The Yangtze

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We saw some unusual items on Chinese menus, but never just pig snouts; market in Fengdu.

Fengdu day care kids at play.

Fengdu day care kids at play.

We are spending the next three days on the M.S. Yangtze Explorer, reputed to be the most luxurious ship on the river.  The 124 passenger ship is home to our group as well as A&K, Nat Geo and a few independent travelers. It is nice and very comfortable, our cabin having 333 sq. ft, a king bed and a balcony. Wi-fi is slow and intermittent, but we do have CNN, and can keep up with breaking news from Boston in the USA.

After sailing during the night, we docked around 7am at Fengdu, the Ghost City.  When the Three Gorges Dam was built on the Yangtze and opened in 2008, the water levels rose and flooded many communities and historically significant sites along the river.  In anticipation, the government moved 1.3 million people into new homes, sometimes nearby.  In the case of Fengdu, most of the local residents were moved to new apartments across the river, and some were moved higher up the hill.  The government also saved and moved several homes, each more than 100 years old.

Today we visited some of those beautiful historic homes, as well as a local market and a pre-school.

The children, ages 3-6 were precious and enjoyed singing for us, as well as playing games with us.  My husband had quite a time playing with a group of kids with three soccer and basketballs – it’s hard to say who actually had more fun.  There was a lot of laughter all around.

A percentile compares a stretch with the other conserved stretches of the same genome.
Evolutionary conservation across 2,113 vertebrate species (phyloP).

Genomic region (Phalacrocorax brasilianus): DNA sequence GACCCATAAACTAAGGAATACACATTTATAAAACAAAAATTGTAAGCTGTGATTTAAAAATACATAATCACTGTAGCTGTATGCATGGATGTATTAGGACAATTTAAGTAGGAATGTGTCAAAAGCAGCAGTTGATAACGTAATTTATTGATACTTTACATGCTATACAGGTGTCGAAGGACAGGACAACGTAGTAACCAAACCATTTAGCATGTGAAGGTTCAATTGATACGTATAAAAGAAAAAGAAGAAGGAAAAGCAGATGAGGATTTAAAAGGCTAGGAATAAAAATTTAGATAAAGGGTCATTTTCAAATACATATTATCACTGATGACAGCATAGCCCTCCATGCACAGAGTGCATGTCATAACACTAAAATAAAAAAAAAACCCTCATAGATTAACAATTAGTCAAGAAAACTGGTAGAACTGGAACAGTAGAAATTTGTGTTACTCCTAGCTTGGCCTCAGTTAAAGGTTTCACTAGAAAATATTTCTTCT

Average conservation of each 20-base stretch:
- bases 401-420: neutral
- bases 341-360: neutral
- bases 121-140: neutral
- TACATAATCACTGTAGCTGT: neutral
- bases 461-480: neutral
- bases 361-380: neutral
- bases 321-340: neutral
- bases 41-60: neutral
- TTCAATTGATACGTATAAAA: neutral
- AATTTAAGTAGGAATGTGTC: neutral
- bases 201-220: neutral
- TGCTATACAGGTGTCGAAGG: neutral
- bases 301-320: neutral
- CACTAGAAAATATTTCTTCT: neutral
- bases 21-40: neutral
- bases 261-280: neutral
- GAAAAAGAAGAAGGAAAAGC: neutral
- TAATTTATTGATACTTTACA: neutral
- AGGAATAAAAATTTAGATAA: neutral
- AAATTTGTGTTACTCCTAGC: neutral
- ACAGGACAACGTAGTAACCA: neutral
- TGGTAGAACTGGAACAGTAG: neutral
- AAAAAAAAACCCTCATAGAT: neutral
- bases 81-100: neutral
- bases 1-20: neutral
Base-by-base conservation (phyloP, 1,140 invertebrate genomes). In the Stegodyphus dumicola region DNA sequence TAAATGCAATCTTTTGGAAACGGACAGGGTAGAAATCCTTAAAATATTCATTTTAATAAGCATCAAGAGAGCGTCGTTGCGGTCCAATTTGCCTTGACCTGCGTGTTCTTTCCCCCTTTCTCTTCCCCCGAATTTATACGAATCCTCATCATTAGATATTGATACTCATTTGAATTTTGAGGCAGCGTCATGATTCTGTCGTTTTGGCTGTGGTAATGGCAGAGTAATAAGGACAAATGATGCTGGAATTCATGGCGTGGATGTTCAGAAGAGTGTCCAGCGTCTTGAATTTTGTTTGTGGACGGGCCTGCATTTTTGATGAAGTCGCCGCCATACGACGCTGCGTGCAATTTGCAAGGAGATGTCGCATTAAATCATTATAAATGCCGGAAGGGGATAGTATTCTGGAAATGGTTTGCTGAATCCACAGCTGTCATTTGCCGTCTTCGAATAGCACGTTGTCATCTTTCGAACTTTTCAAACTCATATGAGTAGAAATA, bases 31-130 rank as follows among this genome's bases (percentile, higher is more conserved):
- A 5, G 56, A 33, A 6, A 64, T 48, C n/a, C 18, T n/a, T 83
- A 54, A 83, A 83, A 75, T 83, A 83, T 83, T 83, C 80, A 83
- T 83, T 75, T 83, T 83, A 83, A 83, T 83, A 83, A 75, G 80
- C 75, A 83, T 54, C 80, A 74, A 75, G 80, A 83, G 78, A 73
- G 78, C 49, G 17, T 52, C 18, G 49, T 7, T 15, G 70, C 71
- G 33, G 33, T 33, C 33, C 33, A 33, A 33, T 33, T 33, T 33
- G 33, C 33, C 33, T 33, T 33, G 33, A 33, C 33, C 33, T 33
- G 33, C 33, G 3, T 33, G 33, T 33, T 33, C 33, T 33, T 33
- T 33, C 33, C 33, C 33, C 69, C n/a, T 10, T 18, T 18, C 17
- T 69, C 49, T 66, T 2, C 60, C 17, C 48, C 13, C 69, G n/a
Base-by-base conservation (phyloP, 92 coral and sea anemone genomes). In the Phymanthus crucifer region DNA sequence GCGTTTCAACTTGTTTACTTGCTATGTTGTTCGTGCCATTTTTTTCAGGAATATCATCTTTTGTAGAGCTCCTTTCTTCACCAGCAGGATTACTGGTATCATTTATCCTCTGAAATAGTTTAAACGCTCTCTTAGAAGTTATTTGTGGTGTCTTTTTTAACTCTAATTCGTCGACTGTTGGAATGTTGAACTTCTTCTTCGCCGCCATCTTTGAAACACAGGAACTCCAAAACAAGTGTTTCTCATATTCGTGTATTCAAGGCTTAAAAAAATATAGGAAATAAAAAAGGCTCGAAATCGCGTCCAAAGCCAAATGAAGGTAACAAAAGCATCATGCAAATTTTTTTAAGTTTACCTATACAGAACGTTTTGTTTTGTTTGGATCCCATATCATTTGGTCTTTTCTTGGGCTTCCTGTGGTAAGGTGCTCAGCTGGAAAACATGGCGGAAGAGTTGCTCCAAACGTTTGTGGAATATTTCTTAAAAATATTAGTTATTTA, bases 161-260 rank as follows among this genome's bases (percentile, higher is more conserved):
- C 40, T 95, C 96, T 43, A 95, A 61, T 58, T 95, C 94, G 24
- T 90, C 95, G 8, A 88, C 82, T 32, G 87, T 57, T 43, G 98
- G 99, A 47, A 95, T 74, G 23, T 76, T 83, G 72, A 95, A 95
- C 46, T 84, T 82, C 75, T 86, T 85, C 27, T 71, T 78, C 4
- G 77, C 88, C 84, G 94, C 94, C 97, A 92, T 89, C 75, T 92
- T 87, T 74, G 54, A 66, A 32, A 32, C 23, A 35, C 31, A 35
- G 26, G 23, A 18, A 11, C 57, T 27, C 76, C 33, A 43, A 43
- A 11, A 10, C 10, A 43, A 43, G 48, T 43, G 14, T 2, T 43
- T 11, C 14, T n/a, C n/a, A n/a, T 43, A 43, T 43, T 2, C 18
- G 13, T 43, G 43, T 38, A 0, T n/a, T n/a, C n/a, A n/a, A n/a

Next up was the incredible market.  We saw beautiful vegetables, tanks of live carp, every kind of meat (and organ) you can imagine, teeth (yes, teeth), tobacco and more.  Locals were playing cards on the streets, and people were everywhere. No matter where you looked, you saw something wonderful and interesting.  The only place I was shooed away from and couldn’t take pictures or even watch – was a local Mah Jongg parlor!

We toured a historic home that had belonged to the area’s wealthiest citizen, a local salt merchant.  As we continued walking through the reconstructed historic area, we were treated to a surprise reception from the ship, with a variety of beverages and tasty snacks set in a handsome courtyard with two beautiful girls playing some delightful Chinese music.

Today we felt like we had a window into the way typical Chinese live their daily lives.

Back on board the Yangtze Explorer, we have been relaxing, attended an interesting lecture about the river, ate, drank, ate some more . . . . and enjoyed the scenery.

Tip of the day- don’t eat the pig snouts.

Posted on April 19, 2013, in China and tagged , , , . Bookmark the permalink. 1 Comment.

  1. Once I got past the pig snout photo up above, I really enjoyed your day, as well. Funny about not being able to photograph a Maj Jongg game! What’s the big secret? Thanks for a really interesting post…..they all are!

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